March 1, 2010

India outplay Pakistan in battle of former champions


By Syed Khalid Mahmood

It was amazing to find the Indians dominate their arch-rivals, Pakistan, so decisively and more importantly translating their supremacy into a resounding 4-1 victory. It’s not often when they have succeeded in recording such an emphatic win over their fiercest opponents.

India’s Spanish coach, Jose Brasa, very rightly downplayed the win because after all it was an opening match not the final of the tournament. But they certainly warmed the hearts of their supporters during their opening World Cup 2010 match at the Major Dhyan Chand Stadium in New Delhi on February 28.

"It's just a normal win and three points for us we must keep our feet on the ground. We dominated the first half, but we were not up to mark in second half and still managed to score two lucky goals," he summed up the situation perfectly.

India do need a cool head to carry the form they displayed in the opening game into the remaining matches because of being placed in the group of death. Whether they will be able to sustain the momentum against Australia, Spain, England and South Africa remains to be seen.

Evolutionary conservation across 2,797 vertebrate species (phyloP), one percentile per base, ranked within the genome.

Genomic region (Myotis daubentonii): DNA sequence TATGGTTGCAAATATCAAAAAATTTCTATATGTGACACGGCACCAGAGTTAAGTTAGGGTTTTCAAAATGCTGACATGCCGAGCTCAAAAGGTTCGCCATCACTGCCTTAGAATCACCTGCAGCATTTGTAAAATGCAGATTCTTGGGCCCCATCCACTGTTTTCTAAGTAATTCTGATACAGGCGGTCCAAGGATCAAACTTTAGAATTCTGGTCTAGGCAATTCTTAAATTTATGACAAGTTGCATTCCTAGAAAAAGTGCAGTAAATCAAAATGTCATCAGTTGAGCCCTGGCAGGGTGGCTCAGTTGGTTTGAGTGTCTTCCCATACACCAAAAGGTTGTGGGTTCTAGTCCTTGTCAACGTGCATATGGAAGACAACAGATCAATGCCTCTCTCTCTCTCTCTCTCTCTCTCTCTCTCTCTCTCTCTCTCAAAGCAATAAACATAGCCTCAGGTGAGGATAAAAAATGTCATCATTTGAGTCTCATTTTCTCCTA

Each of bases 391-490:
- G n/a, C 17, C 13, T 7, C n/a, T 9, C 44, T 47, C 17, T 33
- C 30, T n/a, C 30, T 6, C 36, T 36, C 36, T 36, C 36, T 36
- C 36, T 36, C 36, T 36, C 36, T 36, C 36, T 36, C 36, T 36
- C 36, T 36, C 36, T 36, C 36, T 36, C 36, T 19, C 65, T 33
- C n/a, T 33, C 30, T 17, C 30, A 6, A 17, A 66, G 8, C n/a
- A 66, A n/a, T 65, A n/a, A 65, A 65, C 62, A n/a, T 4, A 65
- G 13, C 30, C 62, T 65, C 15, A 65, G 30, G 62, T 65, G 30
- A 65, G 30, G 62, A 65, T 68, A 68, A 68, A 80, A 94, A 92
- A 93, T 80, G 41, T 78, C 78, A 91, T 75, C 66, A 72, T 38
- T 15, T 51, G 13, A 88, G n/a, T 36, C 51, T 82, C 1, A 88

The Indians have seldom performed consistently in the hockey field for decades now and I don’t think there’s much to celebrate with an odd win over Pakistan. They have to come up with much improved performance in the upcoming matches to bring about any kind of revival.

Well begun is believed to be half done. So India can draw inspiration from the big win over Pakistan in the first game and they can make it count. Realistically they are not in the run for a place in the semifinals but a couple of more victories can bring them in contention.

Sandeep Singh was their hero in the opening game scoring from two penalty corners. Shivendra Singh had given India the lead in the 25th minute after capitalizing on a penalty corner rebound and Sandeep made it 2-0 just before halftime.

Soon after resumption Prabhjot Singh made the most of a pass from Arjun Halappa and then Sandeep Singh scored with a drag-flick to make it 4-0 in the 56th minute. The Indians kept on attacking and they were not deterred even after Pakistan’s penalty-corner specialist Sohail Abbas had narrowed the deficit.

Talking of Sohail it was rare to find cursing himself out in the open when he found the crossbar two times. He, however, turned out to be the solitary scorer for Pakistan on a day when they could not launch their trademark offensives.

Pakistan’s coach Shahid Ali Khan conceded that India were the better team on the day. "After falling behind by three goals, it was always going to be difficult to bounce back but this isn't the end of the tournament," he remarked.

Well theoretically Pakistan do stand a chance of forcing their way in the semifinals but the ground realities might be far too harsh to their liking. They have to tackle the powerful trio of Australia, Spain and England besides South Africa.

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